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Can there ever be a just war for human rights?
Military intervention has its costs and is not always equally applied.

What's the issue?

The Serbs were bombed by NATO because of their leaders' repression of the Kosovo Albanians. Chechen civilians, on the other hand, are condemned to live in refugee camps perhaps in part because NATO decided not to intervene against Russia.

Which is worse, going to war or not going to war when the human rights of minorities in another country are being violated?

What people think

  • "Military intervention is always a mixed blessing at best. The loss of lives, however well intentioned, is a painful process which should be avoided, period."
    Jonathan C. Allen, Massachusetts, USA

  • "There are always going to be conflicts based upon race and religion, and there is nothing we can or should do about it. That said, however, the line must be drawn in obvious situations like this [Kosovo] or what happened in Rwanda."
    S. Soffer, Philadelphia, USA

    (Read these and other comments in full)



This programme was first broadcast on 13 October 2000 and launched the 'I have a right to...' initiative. It was presented by BBC World Affairs Correspondent Rageh Omar and produced by Charu Shahane.

TONY BLAIR, British Prime Minister:
"I believe you are fighting a just war and a just cause, and we have all watched - everyone right around the world - these people driven at the point of a gun from their homes - the men murdered, the women raped, families dispossessed of everything they had and I believe we are fighting for the values of civilisation here."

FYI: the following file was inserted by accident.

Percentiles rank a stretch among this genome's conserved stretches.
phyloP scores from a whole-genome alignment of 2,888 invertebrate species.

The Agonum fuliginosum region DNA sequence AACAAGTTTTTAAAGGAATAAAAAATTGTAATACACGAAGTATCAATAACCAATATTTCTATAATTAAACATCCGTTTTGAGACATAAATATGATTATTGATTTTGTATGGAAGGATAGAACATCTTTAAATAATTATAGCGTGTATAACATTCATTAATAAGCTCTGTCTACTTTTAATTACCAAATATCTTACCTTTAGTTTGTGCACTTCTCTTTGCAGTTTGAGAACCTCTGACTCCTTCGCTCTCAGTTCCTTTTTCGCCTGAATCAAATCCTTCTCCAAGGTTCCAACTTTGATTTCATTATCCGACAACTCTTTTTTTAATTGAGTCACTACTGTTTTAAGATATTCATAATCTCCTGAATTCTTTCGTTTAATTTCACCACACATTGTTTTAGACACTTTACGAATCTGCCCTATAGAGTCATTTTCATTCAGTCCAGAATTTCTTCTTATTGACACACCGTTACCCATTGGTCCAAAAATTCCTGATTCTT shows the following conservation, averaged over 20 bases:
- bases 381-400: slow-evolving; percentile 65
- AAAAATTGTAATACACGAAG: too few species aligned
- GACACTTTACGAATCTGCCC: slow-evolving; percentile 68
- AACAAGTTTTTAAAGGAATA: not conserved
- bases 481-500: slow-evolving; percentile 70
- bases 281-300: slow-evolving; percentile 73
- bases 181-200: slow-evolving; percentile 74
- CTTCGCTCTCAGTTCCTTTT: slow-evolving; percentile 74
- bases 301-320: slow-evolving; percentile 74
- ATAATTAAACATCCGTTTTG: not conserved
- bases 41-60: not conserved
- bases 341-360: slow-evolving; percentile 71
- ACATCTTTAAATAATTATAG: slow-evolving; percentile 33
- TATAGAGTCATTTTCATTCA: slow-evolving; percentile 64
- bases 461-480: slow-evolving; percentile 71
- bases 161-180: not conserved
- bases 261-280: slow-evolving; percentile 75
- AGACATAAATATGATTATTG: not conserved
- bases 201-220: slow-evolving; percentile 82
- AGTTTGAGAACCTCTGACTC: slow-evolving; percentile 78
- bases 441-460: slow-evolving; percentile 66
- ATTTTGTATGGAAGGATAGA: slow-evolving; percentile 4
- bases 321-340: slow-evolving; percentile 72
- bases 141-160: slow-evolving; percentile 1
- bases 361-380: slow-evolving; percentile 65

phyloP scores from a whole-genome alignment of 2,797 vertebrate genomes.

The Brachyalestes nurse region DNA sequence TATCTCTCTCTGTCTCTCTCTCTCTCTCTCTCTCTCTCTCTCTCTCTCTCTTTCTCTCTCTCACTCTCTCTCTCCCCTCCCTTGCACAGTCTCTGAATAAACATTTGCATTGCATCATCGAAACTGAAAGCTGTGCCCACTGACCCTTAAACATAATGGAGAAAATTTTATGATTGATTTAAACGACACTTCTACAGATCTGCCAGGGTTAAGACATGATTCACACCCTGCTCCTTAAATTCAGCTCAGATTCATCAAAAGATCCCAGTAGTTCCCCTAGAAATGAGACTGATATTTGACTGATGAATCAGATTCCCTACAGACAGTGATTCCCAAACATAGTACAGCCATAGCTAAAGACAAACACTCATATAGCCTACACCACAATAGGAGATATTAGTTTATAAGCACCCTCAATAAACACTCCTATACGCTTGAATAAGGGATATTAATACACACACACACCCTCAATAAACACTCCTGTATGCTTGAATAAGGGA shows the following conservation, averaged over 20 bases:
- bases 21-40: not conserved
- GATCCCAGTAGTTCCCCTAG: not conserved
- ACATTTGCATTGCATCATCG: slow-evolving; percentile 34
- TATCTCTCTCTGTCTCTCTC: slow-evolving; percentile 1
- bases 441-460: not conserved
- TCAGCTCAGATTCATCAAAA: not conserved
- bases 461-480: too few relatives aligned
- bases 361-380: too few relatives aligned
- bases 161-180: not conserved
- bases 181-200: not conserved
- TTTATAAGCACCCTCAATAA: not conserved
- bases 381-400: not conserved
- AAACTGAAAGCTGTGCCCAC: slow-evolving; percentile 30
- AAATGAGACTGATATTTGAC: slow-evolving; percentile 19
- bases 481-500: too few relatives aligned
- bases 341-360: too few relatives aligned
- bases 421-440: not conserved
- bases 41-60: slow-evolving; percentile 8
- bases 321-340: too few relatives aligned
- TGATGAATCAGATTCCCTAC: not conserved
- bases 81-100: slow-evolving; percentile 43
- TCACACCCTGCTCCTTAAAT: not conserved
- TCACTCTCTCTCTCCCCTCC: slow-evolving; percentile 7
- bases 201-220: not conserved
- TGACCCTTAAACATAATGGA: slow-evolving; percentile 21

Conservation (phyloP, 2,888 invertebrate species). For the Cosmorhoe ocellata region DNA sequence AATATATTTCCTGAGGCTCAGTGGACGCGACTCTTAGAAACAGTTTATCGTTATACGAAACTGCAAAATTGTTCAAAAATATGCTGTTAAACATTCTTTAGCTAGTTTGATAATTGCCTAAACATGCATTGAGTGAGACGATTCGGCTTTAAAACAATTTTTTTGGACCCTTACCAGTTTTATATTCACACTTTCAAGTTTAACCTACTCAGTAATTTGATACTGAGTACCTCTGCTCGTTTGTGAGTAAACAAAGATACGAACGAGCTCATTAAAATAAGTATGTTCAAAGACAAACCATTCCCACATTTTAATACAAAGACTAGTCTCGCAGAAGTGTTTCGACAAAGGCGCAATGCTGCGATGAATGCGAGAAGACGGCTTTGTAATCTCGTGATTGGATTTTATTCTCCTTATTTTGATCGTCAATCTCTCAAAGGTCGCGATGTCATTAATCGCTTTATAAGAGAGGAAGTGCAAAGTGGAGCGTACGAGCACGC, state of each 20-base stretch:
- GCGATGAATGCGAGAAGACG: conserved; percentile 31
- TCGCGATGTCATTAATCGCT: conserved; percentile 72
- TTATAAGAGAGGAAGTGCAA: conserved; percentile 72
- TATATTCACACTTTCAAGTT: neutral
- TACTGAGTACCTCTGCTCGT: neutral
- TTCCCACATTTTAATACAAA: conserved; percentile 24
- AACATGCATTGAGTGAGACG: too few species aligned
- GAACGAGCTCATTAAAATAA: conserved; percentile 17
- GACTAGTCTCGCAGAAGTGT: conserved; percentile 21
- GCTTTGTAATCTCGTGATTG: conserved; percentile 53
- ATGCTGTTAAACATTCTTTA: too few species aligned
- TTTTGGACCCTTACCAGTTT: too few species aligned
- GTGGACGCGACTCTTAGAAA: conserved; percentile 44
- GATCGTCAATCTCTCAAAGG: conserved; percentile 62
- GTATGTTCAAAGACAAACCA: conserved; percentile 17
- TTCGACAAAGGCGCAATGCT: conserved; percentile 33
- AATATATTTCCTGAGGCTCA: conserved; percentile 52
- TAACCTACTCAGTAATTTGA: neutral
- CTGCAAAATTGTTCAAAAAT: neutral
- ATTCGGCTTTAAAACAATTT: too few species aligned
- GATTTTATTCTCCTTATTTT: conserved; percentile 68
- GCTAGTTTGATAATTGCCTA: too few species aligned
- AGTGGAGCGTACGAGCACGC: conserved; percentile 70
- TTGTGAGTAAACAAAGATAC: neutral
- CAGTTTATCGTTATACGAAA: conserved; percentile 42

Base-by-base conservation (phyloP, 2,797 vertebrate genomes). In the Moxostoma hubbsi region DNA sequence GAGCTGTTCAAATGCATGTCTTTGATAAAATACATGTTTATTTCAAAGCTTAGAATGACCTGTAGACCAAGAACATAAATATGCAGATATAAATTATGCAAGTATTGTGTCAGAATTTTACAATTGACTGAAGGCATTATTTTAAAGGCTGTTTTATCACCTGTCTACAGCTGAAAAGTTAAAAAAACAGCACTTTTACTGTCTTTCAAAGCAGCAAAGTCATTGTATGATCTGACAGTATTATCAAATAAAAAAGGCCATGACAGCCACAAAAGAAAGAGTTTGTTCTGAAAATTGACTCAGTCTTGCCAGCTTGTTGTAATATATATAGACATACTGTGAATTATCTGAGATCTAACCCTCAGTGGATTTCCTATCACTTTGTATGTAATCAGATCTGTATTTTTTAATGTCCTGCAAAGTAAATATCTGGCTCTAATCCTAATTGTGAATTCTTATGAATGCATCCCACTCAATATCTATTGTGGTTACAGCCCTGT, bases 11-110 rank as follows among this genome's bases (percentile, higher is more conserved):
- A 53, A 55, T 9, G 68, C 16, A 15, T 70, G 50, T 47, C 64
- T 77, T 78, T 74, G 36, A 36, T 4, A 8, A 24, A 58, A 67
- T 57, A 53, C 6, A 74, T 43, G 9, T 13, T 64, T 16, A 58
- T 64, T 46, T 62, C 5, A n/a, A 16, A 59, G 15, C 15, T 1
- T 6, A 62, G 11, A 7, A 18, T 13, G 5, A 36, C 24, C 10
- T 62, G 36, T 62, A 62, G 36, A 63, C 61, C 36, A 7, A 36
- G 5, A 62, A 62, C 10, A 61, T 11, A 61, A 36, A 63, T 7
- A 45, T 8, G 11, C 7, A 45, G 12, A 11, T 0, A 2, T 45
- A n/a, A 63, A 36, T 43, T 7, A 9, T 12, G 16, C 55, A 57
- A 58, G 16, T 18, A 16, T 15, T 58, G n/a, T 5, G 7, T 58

The British Prime Minister Tony Blair speaking to British NATO forces during last year's bombing of Yugoslavia. A just war, a just cause. NATO said it was fighting for the values of civilisation. But can things ever be as simple as that? Over the next few weeks I will be investigating the competing claims of individuals and communities - must individual human rights be sacrificed for the greater good? And should one community be hurt in order to help another. This programme asks - whose rights are worth going to war for?

"I had no idea I just couldn't believe that something like this could happen. Of course we were all living in fear because we were being bombed. But this, I just couldn't understand how they could do something like this".

Borca Bankovic, whose 26 year-old daughter Ksenya was killed as she worked a night shift on the 23rd of April 1999. A month after it dropped its first bomb, NATO targeted Radio Television Serbia - or RTS, - the state-run media station in central Belgrade where Ksenya worked. In the 11 weeks of the war, NATO warplanes flew more than 9,000 bombing missions and dropped more than 23,000 bombs. It was all done, NATO's leaders said, to prevent a humanitarian crisis - the forcible expulsion of Kosovo's majority Albanian community by Serb forces controlled by the Yugoslav President Slobodan Milosevic.

"NATO's countries are western democracies, they presented themselves as humane, as champions of human rights and freedom of speech and said they were doing this in the name of humanity. I didn't in my remotest thoughts imagine they would bomb a building in which ordinary citizens were doing their jobs. It was direct murder".

Her mother says Ksenya was an ordinary 20-something with ordinary ambitions. According to NATO, she was part of Milosevic's propaganda machine - one of 16 technicians, artists and journalists killed when RTS's four-storeyed building collapsed in one of the much-vaunted surgical strikes.

"This is her stuff, her photo albums, her books. Ksenya liked to take photos and you can see all the photographs have a caption under them written by her. When I look at it now I think she's left a record of her life, like she sensed she was going to die".

Ksenya's bedroom is now a shrine to her memory - there are soft toys and books on the tables and photographs everywhere.

"This large photo we took for the funeral ceremony".

Borca can't reconcile the image NATO had of RTS and its staff with what she knows of her daughters friends and colleagues.